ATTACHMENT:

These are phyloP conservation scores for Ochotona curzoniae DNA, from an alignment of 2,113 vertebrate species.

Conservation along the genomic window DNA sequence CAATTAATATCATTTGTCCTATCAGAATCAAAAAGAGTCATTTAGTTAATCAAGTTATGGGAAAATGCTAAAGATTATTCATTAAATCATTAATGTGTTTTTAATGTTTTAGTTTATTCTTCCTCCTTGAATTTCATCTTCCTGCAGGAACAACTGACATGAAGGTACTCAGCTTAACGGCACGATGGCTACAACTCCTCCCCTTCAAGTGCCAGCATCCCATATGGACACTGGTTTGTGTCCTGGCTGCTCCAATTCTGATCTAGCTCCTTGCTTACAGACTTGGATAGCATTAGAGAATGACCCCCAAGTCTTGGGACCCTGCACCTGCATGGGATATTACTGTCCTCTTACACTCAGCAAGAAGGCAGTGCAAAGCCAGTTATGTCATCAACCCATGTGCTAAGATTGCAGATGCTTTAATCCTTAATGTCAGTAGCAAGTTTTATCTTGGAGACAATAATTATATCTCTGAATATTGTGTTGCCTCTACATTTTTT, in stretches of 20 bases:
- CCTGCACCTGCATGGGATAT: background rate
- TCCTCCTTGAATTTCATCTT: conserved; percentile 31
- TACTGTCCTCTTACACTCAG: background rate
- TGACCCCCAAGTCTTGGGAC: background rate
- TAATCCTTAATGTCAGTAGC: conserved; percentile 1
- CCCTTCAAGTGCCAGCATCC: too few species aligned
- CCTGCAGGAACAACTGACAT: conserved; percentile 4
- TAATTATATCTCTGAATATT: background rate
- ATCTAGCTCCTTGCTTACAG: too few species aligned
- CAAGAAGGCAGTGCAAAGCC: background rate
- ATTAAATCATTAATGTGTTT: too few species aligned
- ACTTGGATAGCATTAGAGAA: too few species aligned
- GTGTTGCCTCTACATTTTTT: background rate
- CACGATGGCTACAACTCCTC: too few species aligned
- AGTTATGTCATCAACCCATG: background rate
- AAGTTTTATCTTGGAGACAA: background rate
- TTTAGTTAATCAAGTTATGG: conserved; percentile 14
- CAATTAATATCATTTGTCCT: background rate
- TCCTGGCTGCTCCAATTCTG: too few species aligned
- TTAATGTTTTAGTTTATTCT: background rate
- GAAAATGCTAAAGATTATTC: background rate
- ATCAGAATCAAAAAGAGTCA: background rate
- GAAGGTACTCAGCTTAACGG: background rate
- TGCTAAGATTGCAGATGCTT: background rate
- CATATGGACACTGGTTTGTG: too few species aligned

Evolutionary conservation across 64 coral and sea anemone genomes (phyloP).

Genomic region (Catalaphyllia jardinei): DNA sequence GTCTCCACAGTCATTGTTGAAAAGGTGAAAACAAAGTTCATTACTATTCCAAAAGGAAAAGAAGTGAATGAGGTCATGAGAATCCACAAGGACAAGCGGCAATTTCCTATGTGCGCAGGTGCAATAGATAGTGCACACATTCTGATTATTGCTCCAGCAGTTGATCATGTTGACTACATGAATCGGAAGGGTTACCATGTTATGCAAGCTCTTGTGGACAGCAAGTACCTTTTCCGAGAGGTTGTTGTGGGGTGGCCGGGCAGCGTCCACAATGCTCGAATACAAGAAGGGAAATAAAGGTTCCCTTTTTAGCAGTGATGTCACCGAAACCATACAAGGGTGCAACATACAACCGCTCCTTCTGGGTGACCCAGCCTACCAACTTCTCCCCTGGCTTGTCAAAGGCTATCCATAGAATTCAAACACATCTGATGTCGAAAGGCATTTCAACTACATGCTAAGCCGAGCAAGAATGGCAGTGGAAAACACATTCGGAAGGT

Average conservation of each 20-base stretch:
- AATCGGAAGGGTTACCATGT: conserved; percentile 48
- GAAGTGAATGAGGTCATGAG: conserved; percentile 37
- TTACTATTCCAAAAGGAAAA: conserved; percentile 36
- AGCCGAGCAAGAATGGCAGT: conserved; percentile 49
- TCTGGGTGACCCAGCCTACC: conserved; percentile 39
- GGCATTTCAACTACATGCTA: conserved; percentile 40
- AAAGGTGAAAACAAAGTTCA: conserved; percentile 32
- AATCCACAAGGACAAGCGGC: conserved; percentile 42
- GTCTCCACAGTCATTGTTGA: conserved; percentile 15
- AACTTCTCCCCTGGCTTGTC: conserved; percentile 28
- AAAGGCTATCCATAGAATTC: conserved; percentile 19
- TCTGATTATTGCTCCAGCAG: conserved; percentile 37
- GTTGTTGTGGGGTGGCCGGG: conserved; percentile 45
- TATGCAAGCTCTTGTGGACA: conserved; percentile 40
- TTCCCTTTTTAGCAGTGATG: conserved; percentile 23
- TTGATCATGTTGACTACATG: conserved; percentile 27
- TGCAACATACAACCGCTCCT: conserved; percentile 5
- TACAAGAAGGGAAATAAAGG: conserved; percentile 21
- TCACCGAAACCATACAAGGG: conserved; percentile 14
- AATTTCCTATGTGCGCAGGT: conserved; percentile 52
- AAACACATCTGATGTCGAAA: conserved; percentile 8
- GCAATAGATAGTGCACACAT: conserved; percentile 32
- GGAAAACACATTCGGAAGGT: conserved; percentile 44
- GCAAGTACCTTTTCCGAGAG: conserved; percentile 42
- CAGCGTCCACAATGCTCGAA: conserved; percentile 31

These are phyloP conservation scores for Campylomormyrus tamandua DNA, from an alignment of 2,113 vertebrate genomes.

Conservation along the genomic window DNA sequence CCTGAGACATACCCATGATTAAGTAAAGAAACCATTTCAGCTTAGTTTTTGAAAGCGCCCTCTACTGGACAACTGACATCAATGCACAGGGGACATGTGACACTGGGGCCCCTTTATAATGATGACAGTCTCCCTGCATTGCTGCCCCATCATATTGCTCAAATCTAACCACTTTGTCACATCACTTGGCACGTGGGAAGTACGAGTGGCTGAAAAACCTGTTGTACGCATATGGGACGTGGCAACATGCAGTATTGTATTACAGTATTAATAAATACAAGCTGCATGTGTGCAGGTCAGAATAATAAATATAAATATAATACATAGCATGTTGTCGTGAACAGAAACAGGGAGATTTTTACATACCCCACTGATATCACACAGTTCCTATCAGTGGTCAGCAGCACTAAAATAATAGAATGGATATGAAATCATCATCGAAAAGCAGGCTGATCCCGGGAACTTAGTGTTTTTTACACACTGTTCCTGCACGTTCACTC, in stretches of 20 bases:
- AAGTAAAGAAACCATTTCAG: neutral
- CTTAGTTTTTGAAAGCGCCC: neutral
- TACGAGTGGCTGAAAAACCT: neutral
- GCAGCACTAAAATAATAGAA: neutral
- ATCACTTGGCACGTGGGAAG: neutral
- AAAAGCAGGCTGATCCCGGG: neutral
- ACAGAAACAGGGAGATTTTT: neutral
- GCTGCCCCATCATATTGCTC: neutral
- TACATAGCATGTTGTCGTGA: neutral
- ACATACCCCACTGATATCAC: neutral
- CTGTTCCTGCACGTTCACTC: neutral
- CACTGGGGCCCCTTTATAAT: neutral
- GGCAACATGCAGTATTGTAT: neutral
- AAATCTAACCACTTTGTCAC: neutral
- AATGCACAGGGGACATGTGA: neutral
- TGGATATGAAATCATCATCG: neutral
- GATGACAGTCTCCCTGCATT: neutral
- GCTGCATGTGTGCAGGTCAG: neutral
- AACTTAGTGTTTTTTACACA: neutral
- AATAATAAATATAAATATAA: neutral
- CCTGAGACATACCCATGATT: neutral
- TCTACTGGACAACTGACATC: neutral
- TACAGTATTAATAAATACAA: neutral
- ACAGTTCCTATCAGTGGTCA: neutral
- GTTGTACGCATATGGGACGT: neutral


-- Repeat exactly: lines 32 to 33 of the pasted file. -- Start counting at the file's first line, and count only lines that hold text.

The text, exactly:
- GAAGTGAATGAGGTCATGAG: conserved; percentile 37
- TTACTATTCCAAAAGGAAAA: conserved; percentile 36